VOGONS


First post, by almeath

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I have been digging through old posts, and reading the Nerdly Pleasures blog, but I cannot find the answer to these questions which have irked me for some time:

1. Was a patch ever made (by New Rising Sun or anyone else) that allows Sound Blaster effects with MT-32 music in Conquests of the Longbow? I notice that the game installer allows the selection of MT-32/CM-32L for "music" and Sound Blaster for "speech", but in the game I only hear the MT-32 being used for sound effects (i.e. it is quite obvious in the first scene when picking up the pouch and coins). I am not sure why the installer specifies speech because I do not remember there being any in this game, but I have not completed a play-through in years so I could have just forgotten.

2. I realize there will probably never be a way (in real DOS or DOSBox) to apply the high-resolution (i.e. Windows 640x480) portraits in King's Quest VI to the DOS CD version of the game, which runs in 320x200. I know it can be done in ScummVM, but for various reasons I do not want to run the game in that engine. As a fall-back, is there a way to at least remove the annoying title bar at the top of the screen in the Windows version, and apply some settings to the cfg/ini files that will prevent the ugly stretching of the 320x200 image? I know that in SCI2 games this can be done by specifying "titlebar=false" and manipulating the "wwidth" and "wheight" parameters. Unfortunately, these seem to have no effect in SCI 1.1 or lower.

Reply 1 of 4, by Laukku

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Regarding point 1, it's indeed possible to play the game in DOSBox with MT-32 music and digitised audio, I did so in early 2013. Here's a longplay video with such a sound setup; the arrow-firing sound effect in the title screen is a clear tell. Note that not every sound effect is made with recorded samples, many are made with the synth - that may be throwing you off.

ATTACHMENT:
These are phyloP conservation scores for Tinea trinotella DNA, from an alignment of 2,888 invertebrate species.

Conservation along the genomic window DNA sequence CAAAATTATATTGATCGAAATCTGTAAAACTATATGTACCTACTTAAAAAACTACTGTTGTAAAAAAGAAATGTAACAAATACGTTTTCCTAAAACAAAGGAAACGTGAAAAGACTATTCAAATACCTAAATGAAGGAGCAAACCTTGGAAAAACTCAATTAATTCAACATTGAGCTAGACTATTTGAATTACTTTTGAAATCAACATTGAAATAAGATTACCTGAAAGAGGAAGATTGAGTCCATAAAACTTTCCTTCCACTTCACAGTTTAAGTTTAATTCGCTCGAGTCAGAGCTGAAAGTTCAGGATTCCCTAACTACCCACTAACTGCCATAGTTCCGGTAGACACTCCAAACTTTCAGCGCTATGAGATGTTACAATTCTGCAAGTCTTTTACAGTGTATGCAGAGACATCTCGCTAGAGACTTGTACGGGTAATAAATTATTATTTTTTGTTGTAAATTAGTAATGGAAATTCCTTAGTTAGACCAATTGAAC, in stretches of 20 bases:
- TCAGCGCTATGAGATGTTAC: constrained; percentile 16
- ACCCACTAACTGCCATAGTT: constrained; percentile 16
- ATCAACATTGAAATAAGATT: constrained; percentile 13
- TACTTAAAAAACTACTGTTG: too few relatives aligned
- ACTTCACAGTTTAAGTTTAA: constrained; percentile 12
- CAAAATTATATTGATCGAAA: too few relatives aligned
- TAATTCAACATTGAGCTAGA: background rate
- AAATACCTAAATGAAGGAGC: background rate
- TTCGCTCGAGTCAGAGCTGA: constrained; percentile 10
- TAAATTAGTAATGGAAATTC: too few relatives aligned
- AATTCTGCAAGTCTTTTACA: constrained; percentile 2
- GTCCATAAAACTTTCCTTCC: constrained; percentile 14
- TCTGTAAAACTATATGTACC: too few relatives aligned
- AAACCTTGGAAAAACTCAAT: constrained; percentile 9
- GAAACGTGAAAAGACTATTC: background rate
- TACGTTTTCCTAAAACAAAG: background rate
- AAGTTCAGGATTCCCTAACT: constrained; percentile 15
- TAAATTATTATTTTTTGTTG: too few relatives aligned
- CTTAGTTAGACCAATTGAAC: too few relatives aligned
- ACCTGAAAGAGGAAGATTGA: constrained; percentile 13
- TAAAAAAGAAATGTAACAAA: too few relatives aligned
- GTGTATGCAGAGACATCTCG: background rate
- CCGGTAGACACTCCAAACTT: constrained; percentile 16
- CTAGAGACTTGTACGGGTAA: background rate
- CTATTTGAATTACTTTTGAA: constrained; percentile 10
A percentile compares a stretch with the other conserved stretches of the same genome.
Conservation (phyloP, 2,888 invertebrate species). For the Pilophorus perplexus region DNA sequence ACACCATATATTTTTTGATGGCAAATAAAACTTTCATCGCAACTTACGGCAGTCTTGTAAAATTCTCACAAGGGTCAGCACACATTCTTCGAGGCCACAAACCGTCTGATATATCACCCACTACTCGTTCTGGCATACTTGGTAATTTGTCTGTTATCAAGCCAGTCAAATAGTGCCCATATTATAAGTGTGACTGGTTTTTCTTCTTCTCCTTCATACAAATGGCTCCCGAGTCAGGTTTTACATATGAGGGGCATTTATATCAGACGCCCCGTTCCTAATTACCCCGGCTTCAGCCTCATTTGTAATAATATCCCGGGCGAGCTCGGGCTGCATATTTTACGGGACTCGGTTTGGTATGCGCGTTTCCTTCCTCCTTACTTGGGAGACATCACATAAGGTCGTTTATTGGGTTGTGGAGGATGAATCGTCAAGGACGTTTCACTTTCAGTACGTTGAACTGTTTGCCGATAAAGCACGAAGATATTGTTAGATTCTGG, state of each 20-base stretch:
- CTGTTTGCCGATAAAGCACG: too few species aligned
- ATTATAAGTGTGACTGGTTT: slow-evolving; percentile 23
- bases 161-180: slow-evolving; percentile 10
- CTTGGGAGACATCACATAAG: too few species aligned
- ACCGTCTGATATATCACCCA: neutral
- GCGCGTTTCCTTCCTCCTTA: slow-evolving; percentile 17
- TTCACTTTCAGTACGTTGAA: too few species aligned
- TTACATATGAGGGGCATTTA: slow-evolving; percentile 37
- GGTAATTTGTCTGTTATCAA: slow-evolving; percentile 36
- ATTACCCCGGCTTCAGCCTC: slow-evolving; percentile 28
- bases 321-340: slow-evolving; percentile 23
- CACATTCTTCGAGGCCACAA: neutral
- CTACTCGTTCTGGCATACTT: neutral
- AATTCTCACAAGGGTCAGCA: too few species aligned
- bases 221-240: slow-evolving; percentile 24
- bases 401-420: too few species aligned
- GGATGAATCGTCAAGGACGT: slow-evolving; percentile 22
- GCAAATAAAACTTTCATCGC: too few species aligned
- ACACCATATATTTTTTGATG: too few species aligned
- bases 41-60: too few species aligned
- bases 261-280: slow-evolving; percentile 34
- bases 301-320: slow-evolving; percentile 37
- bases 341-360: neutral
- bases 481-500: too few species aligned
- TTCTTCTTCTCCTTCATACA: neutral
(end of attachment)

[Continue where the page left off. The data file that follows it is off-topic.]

My YouTube account, with miscellanous DOS game stuff: http://www.youtube.com/user/LaukkuTheGreit

Reply 2 of 4, by Jorpho

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almeath wrote on 2020-11-13, 06:36:

I realize there will probably never be a way (in real DOS or DOSBox) to apply the high-resolution (i.e. Windows 640x480) portraits in King's Quest VI to the DOS CD version of the game, which runs in 320x200. I know it can be done in ScummVM, but for various reasons I do not want to run the game in that engine.

Wait, is that possible now? I thought the ScummVM team was virulently opposed to such blendings. Has there been an ideological shift of some sort?

Reply 3 of 4, by almeath

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Laukku wrote on 2020-11-13, 20:52:

Regarding point 1, it's indeed possible to play the game in DOSBox with MT-32 music and digitised audio, I did so in early 2013. Here's a longplay video with such a sound setup; the arrow-firing sound effect in the title screen is a clear tell. Note that not every sound effect is made with recorded samples, many are made with the synth - that may be throwing you off.

Oh, that does make sense. I do hear the arrow sound effect in the title screen. I was not aware that Sierra did not provide a digital sample for every sound effect. So that would mean that someone with a Sound Blaster (only) would hear some digital effects and others that were re-created using the FM synthesis?

Reply 4 of 4, by almeath

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Jorpho wrote on 2020-11-13, 20:57:

Wait, is that possible now? I thought the ScummVM team was virulently opposed to such blendings. Has there been an ideological shift of some sort?

Actually, you are right. On closer inspection, what ScummVM is doing is displaying the 640x480 backgrounds but without the Windows title bar. It is not correcting the 'stretch' of the backgrounds and it uses the Windows black and white cursor icons. The stretched resolution is really what ruins it for me, hence my question above. If there is no way to fix this with config tweaks then I will settle for playing the DOS CD version with the low res portraits. To be honest, given the low res backgrounds, the DOS portraits are far more consistent and less out of place. I could learn to love this version the most.